They plan with special thought and care, they lead with diligence and meaningfulness, and they communicate with compassion all day long. 

 

The women I work with do this while simultaneously still keeping their own children in the forefront of their minds. 

 

They do this while thinking about all the things relating to them—what they are doing, who they are with, how they are feeling, what they are eating, what they need to do later in the day—all the things.

 

They do this and then return home to care for those children. They take them to their activities, they feed them dinner, they give them baths and read them bedtime stories—but most importantly, they become a soft place for their little babies (even those that are not so little anymore) to fall.

 

They listen to the stories of their children’s days.

They ask them who they sat with at lunch.

They problem solve the things that may be bothering them.

They comfort them when something is upsetting them.

They hold them as often as possible, tell them they love them over and over, and consciously try to stop amidst the chaos and enjoy every single moment they have together.

 

I see the women I work with come and go from work on leaves after having a baby, caring for a child or a family member, or grieving a terrible loss. I see the women I work with come and go from work each day carrying the invisible, emotional load from home and from work on their shoulders 24/7 – a “load” that holds the hearts of all the little (and big) people in their lives that they care for day in and day out. 

 

I feel the women I work with come together to support one another in all of the ups and downs with hugs, prayers, and support in such an astounding way. They are all so busy constantly taking care of children that they often forget to take care of themselves; yet still, they never fail to be there for one another. 

 

When I think of all that the women I work with accomplish in a day’s time – all of the physical and mental checks off of a never-ending list—I am truly amazed.  But, within the four walls of our building, I see this truth: next to every strong woman is a group of other strong women holding her hand and encouraging her along the way.

 

The women I work with make the world go round… one child and one mother at a time. 

 

The women I work with are superheroes.  They are peacekeepers.  They are enlighteners, they are listeners, they are supporters, and they are inspirers. 

 

The women I work with are warriors of love…and of all things good. 

 

The women I work with are teachers and they are mothers.

 

 And I am grateful to know them.

 

 

Dear Daughter: I Pray You Always See the Beauty in Your Reflection

Dear Daughter: I Pray You Always See the Beauty in Your Reflection

Tonight, my three year old daughter wore her Elsa AND Anna dresses with her way too big, dress-up, pink high heel shoes on the wrong feet, three beaded necklaces, seven fancy hair ties worn as bracelets that made their way half way up her right arm, and a super sparkly purse perfectly placed over her shoulder.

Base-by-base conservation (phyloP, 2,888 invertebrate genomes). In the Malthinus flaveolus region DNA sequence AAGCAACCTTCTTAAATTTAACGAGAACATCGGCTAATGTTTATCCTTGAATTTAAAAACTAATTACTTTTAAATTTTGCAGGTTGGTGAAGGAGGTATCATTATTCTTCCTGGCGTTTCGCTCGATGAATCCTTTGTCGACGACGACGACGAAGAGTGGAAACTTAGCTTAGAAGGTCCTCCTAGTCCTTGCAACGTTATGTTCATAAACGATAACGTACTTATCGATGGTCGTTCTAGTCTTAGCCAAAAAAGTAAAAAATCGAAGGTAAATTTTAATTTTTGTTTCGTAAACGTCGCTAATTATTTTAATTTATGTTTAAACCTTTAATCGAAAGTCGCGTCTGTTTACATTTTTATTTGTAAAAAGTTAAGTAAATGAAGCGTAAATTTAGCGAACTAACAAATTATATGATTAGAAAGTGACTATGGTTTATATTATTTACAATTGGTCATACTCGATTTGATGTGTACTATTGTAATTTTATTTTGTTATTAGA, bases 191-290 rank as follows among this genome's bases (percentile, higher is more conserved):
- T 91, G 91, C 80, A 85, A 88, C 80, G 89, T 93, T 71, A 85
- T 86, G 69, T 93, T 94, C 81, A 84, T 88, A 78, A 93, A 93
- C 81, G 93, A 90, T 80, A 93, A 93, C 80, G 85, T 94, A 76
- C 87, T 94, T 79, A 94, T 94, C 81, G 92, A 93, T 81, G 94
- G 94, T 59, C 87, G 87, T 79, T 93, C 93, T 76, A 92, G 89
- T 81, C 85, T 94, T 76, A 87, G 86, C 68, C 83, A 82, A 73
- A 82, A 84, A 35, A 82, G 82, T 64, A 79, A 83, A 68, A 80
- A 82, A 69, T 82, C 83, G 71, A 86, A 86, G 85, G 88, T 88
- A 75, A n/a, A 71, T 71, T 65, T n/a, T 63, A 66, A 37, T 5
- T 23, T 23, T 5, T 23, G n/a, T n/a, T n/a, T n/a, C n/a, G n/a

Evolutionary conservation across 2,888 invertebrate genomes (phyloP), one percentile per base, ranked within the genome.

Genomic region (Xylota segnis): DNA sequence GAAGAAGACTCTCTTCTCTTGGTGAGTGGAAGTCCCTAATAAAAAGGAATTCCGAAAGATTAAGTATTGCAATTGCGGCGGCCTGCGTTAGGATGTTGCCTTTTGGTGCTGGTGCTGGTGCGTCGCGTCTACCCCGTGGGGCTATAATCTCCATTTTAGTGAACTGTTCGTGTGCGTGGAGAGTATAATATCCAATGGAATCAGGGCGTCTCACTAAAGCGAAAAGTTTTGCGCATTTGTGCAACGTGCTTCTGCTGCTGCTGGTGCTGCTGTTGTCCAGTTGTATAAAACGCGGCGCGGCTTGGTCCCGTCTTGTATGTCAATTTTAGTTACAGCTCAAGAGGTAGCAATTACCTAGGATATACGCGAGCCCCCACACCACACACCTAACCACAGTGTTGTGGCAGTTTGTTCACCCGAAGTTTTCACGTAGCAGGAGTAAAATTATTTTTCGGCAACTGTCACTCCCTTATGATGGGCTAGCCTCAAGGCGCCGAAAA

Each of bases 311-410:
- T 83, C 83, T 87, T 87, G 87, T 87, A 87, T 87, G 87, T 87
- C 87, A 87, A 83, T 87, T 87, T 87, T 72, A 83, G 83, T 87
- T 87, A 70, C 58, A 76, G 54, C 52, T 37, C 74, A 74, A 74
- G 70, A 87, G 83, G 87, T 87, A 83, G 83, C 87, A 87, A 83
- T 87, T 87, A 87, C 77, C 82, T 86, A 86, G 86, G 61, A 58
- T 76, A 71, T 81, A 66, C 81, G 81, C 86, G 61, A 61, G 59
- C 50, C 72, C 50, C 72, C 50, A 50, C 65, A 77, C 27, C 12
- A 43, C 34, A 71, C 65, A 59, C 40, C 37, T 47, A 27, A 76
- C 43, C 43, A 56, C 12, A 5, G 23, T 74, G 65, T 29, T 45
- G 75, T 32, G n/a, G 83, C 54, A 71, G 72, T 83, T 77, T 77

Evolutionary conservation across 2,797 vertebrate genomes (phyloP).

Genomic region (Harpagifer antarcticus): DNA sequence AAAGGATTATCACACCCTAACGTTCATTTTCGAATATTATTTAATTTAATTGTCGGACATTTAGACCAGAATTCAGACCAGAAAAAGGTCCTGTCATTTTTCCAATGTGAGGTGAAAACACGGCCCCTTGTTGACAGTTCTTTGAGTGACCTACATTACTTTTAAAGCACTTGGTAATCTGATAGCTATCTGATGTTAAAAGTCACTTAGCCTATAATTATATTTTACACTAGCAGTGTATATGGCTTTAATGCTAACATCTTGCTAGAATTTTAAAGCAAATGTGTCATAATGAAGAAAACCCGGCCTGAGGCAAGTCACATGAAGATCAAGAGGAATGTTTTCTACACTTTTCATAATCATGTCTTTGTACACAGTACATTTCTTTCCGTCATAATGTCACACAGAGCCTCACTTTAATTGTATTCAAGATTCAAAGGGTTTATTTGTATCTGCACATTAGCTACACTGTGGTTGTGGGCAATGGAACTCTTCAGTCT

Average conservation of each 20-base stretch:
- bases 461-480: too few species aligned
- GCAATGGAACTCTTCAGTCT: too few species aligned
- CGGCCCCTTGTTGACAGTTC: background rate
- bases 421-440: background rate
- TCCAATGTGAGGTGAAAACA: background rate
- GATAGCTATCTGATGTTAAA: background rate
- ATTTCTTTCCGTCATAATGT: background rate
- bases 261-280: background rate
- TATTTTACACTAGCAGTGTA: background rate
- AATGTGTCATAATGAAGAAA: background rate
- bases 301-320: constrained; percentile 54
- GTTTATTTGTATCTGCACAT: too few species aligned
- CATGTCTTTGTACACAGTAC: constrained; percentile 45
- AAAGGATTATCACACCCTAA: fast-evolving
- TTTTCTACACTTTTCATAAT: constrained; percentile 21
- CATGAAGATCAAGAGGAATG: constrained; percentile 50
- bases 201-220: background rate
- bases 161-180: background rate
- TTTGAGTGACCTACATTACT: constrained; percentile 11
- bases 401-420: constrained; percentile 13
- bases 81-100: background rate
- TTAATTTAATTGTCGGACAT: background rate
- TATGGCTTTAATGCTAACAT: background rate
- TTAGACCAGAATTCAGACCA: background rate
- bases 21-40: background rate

She commanded, “ALEXA, PLAY FROZEN!” and when her trusty friend obeyed, she went near her and whispered, “Good girl, Alexa. Let’s dance.”

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I Am a Millennial Mom and I Call Bullshit on This Shame Game

I Am a Millennial Mom and I Call Bullshit on This Shame Game

I am a 32-year-old middle-class, millennial mother of two and I call bullshit on this “millennial shame-game.”

According to many articles and memes that have recently inundated my newsfeed, there is an entire cohort of entitled, unmanageable, lazy, and narcissistic young people scuffing up the shiny gold standard of those who walked this Earth before them.  And, apparently, I am one of them. 

Now, I am not a politician, an economist, an analyst, or a sociologist studying the trends of generations.  But, I am just like so many of you.  I am a smart, well-educated, hard-working woman and a mother who loves her children more than anything else on this planet.  And so, as I look back on my journey to where I am now and consider what I do every single day presently, I can honestly say that I would like to confidently and as politely as possible tell anyone who called me any of the adjectives listed above to please knock it off.

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18 Lessons From My Dad (That We All Can Learn From)

18 Lessons From My Dad (That We All Can Learn From)

1.     If you ever have a gut feeling that something is wrong with a person you are with or a situation you are in, trust it the first time. I have a very close friend that my dad adores greatly.  One day years ago I started to tell him about a particularly terrible situation of betrayal that she was in.  I started with, “She had a feeling…” and he cut me off there.  He said, “Honey, if you ever feel like something is not right, you need to trust that feeling the first time you’re aware of it and do something about it immediately.  Don’t wait around for things to get worse…because they will.”  It was a reminder that my own intuition is like a built-in compass that will always point me to my “North” if I am paying attention.